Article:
Case of the Deepwater Horizon Oil Spill
In the late evening of 20 April 2010, an explosion ripped through the British Petroleum (BP) leased Deepwater Horizon oilrig discharging a compressed stream of micro-image making particles into the coastal waters of the Gulf of Mexico. As these chains of carbon and hydrogen atoms were released into the liquidity of the Gulf from their subterranean containment some four kilometres beneath the sea floor their natural photonic properties began to interact with the unstable and energetic surface molecules of the water, recombining to produce an iridescent image of horror. Transfixed by the televisual coverage of an crude oil chimera whose tentacular reach grew daily as its moved ever-closer to the shores of the Mississippi River Delta, we watched as biological systems were ensnared and devoured by this creeping hydrocarbon hazard. Out of this refractive and monstrous shimmer a new breed of hybrids emerged as oil transformed living organisms into an abject surface of technogenic sludge. Birds and wildlife becoming co-extensive with the ‘black lagoon’ that had spawned them and that would soon reclaim their brood. By June 2010 the oil slick had reached the barrier islands of Alabama and the western Panhandle of Florida.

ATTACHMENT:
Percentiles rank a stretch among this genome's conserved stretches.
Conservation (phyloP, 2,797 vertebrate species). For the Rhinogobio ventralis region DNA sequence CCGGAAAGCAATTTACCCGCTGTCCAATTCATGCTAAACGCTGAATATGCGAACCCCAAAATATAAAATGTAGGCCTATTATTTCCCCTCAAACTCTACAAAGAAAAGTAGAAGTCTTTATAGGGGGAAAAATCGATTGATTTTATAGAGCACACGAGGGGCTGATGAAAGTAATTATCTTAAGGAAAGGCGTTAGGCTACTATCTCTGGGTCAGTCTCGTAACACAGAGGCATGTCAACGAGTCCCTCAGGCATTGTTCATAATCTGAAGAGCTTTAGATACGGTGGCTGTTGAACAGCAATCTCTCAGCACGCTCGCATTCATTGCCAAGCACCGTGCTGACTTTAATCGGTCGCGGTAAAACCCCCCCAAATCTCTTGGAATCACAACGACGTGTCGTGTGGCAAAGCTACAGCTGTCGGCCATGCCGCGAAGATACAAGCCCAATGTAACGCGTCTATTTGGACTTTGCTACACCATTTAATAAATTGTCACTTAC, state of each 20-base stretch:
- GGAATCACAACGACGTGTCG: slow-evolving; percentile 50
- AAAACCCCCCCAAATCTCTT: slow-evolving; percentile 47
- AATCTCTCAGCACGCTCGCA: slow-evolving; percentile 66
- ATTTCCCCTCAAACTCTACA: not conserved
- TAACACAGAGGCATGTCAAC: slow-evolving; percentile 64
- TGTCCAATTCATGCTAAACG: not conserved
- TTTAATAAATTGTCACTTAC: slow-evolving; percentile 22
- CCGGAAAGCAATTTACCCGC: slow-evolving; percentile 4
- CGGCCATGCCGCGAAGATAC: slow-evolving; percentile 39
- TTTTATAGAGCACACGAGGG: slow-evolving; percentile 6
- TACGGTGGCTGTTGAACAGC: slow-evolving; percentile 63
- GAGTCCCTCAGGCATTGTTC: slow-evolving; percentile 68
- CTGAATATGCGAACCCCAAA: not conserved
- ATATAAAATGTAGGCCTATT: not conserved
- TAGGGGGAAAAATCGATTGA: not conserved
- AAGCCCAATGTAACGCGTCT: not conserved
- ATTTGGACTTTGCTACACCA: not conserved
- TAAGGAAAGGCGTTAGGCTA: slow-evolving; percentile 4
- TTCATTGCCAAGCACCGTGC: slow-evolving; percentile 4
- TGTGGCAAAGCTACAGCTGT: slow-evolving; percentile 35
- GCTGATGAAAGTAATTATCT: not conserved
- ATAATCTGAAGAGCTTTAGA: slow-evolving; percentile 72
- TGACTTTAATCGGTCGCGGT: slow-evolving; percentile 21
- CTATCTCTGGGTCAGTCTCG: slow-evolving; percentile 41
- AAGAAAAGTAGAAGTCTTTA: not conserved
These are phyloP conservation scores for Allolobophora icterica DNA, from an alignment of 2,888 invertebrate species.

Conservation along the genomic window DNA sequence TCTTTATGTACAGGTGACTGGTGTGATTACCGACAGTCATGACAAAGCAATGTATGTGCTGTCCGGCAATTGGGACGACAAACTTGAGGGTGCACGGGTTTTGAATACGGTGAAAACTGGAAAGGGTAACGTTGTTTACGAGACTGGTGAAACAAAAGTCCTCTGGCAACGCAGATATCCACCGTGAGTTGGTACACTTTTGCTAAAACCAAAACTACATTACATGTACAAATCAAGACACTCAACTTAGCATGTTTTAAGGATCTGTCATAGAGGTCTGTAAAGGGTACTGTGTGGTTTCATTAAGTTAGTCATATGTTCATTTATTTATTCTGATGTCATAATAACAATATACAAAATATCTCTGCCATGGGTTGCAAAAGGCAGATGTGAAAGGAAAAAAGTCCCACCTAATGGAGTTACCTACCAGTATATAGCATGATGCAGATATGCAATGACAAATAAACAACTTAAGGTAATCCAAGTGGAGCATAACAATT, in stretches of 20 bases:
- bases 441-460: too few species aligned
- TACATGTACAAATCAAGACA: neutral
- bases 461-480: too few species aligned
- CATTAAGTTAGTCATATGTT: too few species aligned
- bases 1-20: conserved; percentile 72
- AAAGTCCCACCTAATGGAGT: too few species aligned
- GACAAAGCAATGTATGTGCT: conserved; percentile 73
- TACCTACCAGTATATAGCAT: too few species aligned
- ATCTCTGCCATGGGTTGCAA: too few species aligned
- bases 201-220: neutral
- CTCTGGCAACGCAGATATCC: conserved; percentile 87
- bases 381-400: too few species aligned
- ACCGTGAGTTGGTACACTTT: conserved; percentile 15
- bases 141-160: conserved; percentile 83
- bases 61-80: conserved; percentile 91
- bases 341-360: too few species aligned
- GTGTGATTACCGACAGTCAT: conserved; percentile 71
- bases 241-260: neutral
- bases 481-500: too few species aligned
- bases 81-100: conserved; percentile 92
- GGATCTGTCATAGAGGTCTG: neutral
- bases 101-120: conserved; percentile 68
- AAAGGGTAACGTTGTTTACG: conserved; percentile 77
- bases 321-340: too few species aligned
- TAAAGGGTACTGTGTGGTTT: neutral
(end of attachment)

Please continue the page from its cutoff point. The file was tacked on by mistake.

The cinematic capacity of the oil film isn’t simply a consequence of its representational condition as a mirrored watery surface that is capable of projecting an aesthetic event back at us—abstracted and lurid patterns of reflected light—but is a feature of its very ontology—its molecular structure and behaviour. Oil films are literally slick images. While satellite transmissions and the underwater video feed, and even Public Lab’s activist mapping project all combined to document the aftermath of the
Deepwater Horizon oil spill, the slick was already operationalising an independent mode of cinema. When the smooth viscosity of oil comes into contact with the rough surface tension of the sea—the point at which water molecules are exposed to air—rapid transformations in the thickness of the oil film occur and therefore also extraordinary and rapid shifts in colour. Molecules achieve maximum stability when in close proximity with other like-molecules, which is why the surface agitation of water molecules is calmed when a film of oil molecules begins to amass itself. A smoothing over that also improves its overall reflective potential. The interference patterns that are visible on the surface of an oil slick are an aesthetic expression of the optical conceits that the oil film shares with other technical forms of media production. While analogous to the workings of the cinematic apparatus, the oil spill is perhaps better understood as engaged in the production of a new form of cinema organised by the found footage of ‘nature’ itself. One whose indexical operations are pushed to the extreme insofar as the external event to which it gestures—in the case of the Deepwater Horizon the release of an estimated 4.1 million barrels of crude oil into the Gulf—is literally transformed into its very mode of image-production. The conditions that brought about the disaster are thus re-expressed as an ontological re-arrangement of molecular matter: a shift from the representation of the damaged drilling rig and its gushing crude to the actualisation of a ruinous image.